Reward and Corrections for the Dog

If someone told you to sit down and be quiet while you were in the middle of your favorite pastime, you’d think, “No way!” But if the person offered you a million dollars to do it, you’d plop yourself in a chair faster than you could say, “Show me the money.” You can get your dog to obey just as readily but, luckily, it won’t cost as much. You’ll just need to know your dog’s preferred reward, be it a tidbit, a toy, or heartfelt, “Good boy!”

If food is the way to your dog’s heart, then use it for all it’s worth when teaching him good manners. To inspire your food-motivated dog to park himself immediately, for example, attract his attention with dog food. You won’t need a juicy steak – dry biscuits will work just as well if you’ve conditioned your dog to expect them.

The next time your dog has your left shoe for ransom, don’t give chase. Instead, put some kibble into a metal cup, call him, and then shake the container noisily. When he hears the clink, he’ll drop the shoe and fly to you in a flash, especially if he knows you’ll give him the yummies the minute he comes to you. “When both dog and owner can get what the want, it’s a win- win situation for everyone,” says Dr. Wright. “This elicits a happy mood while you’re training him.”

If food isn’t important to your dog, use interesting plaything to grab his attention. Rubber shapes that make squeaky noises tug or hug bears, rope tosses and even cardboard boxes and twigs are all tools of the trainer’s trade. Try everything to see what will get the job done best.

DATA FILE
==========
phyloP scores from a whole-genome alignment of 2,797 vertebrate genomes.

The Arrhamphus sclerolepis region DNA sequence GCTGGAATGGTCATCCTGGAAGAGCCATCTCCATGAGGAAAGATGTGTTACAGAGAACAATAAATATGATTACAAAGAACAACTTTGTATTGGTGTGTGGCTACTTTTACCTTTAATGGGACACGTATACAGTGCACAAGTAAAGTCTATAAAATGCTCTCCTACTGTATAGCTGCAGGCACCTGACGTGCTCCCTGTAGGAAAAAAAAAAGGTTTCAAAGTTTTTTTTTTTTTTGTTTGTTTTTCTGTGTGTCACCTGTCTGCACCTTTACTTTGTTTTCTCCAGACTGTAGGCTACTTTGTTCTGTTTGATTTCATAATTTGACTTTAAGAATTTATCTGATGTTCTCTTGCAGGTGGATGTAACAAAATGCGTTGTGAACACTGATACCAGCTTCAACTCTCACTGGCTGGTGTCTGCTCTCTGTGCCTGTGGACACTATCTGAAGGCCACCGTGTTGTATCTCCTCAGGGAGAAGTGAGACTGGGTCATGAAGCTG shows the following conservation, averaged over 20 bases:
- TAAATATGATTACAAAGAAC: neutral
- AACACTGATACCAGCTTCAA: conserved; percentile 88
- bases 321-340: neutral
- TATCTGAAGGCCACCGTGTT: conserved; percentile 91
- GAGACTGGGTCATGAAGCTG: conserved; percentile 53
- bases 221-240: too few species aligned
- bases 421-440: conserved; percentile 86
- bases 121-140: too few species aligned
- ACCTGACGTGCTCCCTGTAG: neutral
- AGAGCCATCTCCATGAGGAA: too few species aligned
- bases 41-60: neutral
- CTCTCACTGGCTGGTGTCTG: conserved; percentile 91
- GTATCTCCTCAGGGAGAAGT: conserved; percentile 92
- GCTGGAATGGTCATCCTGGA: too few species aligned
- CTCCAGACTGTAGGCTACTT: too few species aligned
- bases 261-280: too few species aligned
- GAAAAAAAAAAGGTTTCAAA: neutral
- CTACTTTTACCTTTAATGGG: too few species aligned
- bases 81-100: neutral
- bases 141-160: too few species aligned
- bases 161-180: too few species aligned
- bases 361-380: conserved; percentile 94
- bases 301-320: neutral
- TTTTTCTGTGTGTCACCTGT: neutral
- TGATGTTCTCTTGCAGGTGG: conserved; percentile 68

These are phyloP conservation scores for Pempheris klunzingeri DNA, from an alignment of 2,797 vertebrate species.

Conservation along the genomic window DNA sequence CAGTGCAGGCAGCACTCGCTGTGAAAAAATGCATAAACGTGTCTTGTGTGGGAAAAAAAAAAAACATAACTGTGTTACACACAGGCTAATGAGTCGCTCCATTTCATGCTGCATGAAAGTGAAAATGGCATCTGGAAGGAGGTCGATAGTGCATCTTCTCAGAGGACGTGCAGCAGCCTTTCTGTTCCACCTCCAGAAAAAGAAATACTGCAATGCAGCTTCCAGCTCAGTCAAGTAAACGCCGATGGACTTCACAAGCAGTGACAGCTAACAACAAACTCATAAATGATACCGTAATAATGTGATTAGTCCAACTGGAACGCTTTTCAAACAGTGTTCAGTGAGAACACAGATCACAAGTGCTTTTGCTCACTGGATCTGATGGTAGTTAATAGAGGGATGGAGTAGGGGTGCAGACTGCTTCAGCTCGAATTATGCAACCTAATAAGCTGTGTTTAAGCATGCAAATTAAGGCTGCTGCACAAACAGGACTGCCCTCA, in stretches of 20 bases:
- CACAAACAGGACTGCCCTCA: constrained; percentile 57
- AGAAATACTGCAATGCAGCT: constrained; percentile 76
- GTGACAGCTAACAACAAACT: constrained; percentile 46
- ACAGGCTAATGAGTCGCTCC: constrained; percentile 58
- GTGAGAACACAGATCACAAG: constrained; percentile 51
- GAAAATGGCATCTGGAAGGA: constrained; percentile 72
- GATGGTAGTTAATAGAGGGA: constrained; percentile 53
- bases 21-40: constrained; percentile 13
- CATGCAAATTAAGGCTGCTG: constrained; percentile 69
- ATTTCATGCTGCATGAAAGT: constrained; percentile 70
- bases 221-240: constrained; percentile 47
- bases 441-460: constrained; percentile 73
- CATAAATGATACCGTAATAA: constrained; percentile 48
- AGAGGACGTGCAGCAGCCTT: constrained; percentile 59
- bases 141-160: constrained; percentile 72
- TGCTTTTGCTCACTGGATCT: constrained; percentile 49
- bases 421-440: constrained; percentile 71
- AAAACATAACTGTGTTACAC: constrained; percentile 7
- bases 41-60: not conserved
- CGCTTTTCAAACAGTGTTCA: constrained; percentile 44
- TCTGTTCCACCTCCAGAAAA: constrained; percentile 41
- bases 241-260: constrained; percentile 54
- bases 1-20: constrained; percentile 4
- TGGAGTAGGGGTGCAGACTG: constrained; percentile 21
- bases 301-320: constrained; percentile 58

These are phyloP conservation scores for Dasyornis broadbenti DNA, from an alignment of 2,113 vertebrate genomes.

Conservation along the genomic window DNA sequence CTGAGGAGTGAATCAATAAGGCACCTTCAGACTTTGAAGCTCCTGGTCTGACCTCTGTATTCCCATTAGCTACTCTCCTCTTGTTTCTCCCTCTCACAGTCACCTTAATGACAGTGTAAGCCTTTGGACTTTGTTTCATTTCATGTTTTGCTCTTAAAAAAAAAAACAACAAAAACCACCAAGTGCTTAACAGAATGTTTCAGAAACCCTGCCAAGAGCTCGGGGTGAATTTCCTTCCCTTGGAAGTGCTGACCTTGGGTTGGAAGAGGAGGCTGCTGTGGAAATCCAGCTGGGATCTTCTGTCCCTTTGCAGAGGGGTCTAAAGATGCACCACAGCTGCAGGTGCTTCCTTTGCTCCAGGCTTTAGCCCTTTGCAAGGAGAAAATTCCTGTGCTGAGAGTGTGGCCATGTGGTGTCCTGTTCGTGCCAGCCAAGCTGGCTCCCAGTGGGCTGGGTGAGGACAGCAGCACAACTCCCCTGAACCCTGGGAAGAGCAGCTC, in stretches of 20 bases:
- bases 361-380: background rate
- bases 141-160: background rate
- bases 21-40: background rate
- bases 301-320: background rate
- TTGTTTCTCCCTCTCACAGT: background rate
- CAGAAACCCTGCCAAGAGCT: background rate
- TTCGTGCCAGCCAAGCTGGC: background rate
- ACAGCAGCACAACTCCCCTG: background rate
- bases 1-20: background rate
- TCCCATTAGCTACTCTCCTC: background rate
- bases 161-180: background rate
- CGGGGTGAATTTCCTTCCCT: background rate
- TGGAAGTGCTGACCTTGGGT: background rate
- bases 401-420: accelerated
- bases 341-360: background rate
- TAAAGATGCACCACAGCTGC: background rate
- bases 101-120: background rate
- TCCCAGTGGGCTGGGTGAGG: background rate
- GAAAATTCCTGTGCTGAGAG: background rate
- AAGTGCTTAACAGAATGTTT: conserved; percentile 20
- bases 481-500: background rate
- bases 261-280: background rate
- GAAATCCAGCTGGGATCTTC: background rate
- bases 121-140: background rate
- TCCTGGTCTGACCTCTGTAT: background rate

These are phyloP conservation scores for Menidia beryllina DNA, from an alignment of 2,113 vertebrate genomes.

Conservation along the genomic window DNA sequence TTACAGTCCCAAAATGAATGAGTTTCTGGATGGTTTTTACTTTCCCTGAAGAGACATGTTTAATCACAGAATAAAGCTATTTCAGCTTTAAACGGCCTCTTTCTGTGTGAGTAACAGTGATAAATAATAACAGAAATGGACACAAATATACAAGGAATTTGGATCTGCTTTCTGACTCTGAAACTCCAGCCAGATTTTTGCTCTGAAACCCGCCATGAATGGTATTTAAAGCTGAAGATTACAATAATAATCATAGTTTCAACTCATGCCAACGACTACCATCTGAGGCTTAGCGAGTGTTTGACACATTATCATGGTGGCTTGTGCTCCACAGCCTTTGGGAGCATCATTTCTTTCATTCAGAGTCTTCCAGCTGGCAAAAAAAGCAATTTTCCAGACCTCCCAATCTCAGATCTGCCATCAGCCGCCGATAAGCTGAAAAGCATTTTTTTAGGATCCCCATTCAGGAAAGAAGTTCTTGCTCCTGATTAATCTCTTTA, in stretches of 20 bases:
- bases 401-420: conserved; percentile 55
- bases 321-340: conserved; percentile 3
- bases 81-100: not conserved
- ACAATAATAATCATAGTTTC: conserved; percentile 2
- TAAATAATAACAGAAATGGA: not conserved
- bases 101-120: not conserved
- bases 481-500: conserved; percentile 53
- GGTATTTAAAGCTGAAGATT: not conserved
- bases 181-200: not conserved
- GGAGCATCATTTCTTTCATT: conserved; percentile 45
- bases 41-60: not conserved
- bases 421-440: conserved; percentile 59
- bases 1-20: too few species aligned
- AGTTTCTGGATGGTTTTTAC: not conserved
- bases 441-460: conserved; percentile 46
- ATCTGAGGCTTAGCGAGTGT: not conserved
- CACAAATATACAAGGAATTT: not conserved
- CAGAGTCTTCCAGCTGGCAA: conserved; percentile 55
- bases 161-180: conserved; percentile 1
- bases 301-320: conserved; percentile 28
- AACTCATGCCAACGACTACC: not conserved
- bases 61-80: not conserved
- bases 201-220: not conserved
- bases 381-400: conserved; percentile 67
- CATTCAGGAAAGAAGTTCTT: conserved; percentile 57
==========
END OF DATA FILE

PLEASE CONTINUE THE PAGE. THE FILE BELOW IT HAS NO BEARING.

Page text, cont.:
For the chewer who obeys your “Down” command, give him something he can sink his teeth into the moment you tell him to get up. After your dog listens to your “No” command instead of jumping on the toddler at the park, take out a toy you’ve hidden in your pocket and wave it in front of him. “If your dog loves to play ball, a quick bounce when he does what you want him to works wonders,” says Jill Yorey, training consultant at the society for the Prevention of Cruelty to Animals in Los Angeles.

Attention and Praise:
Other dogs care more about getting the attention of their owners and winning praise than they do about swallowing a tidbit or playing a game saying “What a good boy!” lets him know he’s done what you’ve asked. It makes passing up the bone inside the trash can or standing still while getting his nails clipped all worthwhile.

“You are praising your dog’s compliance with your wishes, so congratulate him as if it were his idea,” says Dr. Wright. Gentle petting or a little scratch in just the right spot – behind his ears, on the chest or on top of the basic of his tail – makes your dog want to go the distance for you.
“When it comes to training, you can never give your dog too much attention,” says Sandy Myers, behavior consultant and trainer in Naperville, Illinois.

The Fine Art of Good Correction:
With food, toys and kindness at your fingertips, dog training isn’t a mystery. You just need to anticipate what your dog will do and seize the moment when he does it. If you correct him straight away and keep your corrections shorts, precise and positive, your dog will know right away what he did wrong.

“A correction must be only enough to startle a dog, not make him frightened,” says Dr. Hunthausen. You should never use harsh techniques such as hitting, yelling or collar yanking. “These correction methods only damage he communication and respect you’ve tried so hard to build up between you and your dog,” says Myers.